What It Means To Be Your Fiduciary

You might think it goes without saying - We put our clients' interests first.  We are your Fiduciary. Turns out, it's not as obvious as you might expect. In fact, there are many kinds of financial companies, employing many types of professionals, and many sorts of possible relationships between them and you. 

Understanding our commitment to you: Marion Wealth Management believes strongly in our duty to put your interests first  >>

Our engagement with you is as your investment adviser.  Under the SEC rules, we act as your fiduciary: providing discretionary portfolio management and financial planning advice for a fee, usually based on the assets we are managing for you (though for very complex planning additional fees may apply).   Assets we manage for you are held at third-party custodians - TD Ameritrade, Schwab and other custodians as needed. We do not charge commissions for these services, however, your custodian may charge a small commission and service fees for certain types of transactions, like options trading and holding alternative assets in your account.  We never receive financial compensation from third party custodians related to your accounts or your transactions.

Many of our clients occasionally require help with insurance or own existing insurance products that require monitoring and service.  We maintain insurance licenses to be able to offer service and solutions to our clients for risk management needs, including life, disability, long-term care insurance, and longevity risk.  When these needs arise, we may by necessity provide you a commissioned insurance product.  

Making sense of how financial professionals are regulated -- and when they are acting as a fiduciary  >>

As a consumer, it can be nearly impossible to differentiate between financial professionals who are putting your interests first - or acting as your fiduciary - and those who are not.  In fact, a host of government and industry regulatory agencies are struggling to refine the rules and definitions around when your financial professionals must act as a fiduciary, and how they must disclose their relationships and conflicts of interest, while providing you financial products and advice.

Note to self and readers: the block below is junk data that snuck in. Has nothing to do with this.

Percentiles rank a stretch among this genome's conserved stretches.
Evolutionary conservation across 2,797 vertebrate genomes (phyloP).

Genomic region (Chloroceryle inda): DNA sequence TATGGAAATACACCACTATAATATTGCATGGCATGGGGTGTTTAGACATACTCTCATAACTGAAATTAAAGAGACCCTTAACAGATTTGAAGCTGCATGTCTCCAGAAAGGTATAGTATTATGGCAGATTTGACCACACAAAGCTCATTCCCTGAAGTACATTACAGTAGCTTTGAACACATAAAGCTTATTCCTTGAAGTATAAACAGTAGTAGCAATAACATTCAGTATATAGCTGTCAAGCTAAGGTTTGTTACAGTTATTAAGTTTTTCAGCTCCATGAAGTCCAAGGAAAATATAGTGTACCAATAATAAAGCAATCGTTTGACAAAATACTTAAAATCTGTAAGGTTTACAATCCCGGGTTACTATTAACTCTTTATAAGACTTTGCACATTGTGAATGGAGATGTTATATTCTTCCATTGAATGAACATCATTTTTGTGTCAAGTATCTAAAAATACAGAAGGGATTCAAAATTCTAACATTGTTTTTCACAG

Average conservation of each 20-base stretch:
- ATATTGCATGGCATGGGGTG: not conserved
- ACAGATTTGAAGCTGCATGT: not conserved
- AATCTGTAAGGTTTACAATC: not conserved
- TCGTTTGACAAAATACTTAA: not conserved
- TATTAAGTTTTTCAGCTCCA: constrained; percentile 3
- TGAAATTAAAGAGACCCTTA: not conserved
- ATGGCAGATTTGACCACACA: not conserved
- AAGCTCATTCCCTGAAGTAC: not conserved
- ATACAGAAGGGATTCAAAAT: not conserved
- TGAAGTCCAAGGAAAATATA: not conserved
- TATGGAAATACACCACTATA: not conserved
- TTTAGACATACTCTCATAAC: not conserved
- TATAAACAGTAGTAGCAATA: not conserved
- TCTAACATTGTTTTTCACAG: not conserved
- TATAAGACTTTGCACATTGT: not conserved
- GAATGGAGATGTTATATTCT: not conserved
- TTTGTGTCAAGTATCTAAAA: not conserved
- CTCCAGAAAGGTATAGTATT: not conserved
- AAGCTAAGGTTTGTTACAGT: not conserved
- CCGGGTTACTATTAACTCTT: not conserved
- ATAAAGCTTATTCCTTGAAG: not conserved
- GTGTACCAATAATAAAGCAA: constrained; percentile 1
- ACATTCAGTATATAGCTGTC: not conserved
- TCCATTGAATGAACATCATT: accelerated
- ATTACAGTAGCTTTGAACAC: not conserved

Broadly speaking, financial professionals provide services and products under three different regulatory systems - the SEC, FINRA and state insurance departments. Financial professionals usually operate under one or more of these regulators, though most are licensed with two if not all three of the major regulators.  It is possible for financial professionals to be regulated directly by their state government if their activities fall below a certain threshold, so it's wise to ask anyone involved in helping you with your money these questions:

  1. What licenses and registrations do you and your staff hold?
  2. Which regulators supervise your work?
  3. How are you compensated?
  4. Are you a fiduciary?  When are you not acting as a fiduciary?

Recent related news and updates on fiduciary and related financial industry regulatory issues  >>

Investment Advisers’ Fiduciary Duty

The final recent interpretation by the SEC reaffirms the special relationship of trust and confidence an adviser has with its clients. As fiduciaries, investment advisers have an overarching duty to act in clients’ best interests, as well as the affirmative duties of care and loyalty. Investment advisers must make full and fair disclosure of their conflicts of interest and ensure that their conflicts do not taint their advice. These standards – affirmed by the Commission -- have served investors, the capital markets, the economy, and our profession well for decades and will continue to do so.

Specifically, the SEC articulates the adviser’s fiduciary duty in the Interpretation as following:

An adviser’s fiduciary duty means the adviser must, at all times, serve the best interest of its client and not subordinate its client’s interest to its own. In other words, the investment adviser cannot place its own interests ahead of the interests of its client. This combination of care and loyalty obligations has been characterized as requiring the investment adviser to act in the ‘best interest’ of its client at all times. In our view, an investment adviser’s obligation to act in the best interest of its client is an overarching principle that encompasses both the duty of care and the duty of loyalty.”

Citation: Investment Adviser Association 9/01/2019

Click here for more information from FINRA on types of investment professionals. 

Imagine visiting your doctor knowing she is primarily compensated by a large pharmaceuticals company.  Would you then feel comfortable knowing that your prescriptions came exclusively from that company?  Might another drug company offer a better solution for your treatment?  Even if the prescribed medication is the right one, the potential for conflict of interest is unavoidable in this situation, and that would be unacceptable where your health is concerned. 

Think about it ... why should your financial health be any different? 

Our Advice - Your Plan
Collaborative - Customized - Comprehensive 

Ready to get started? 

Contact Us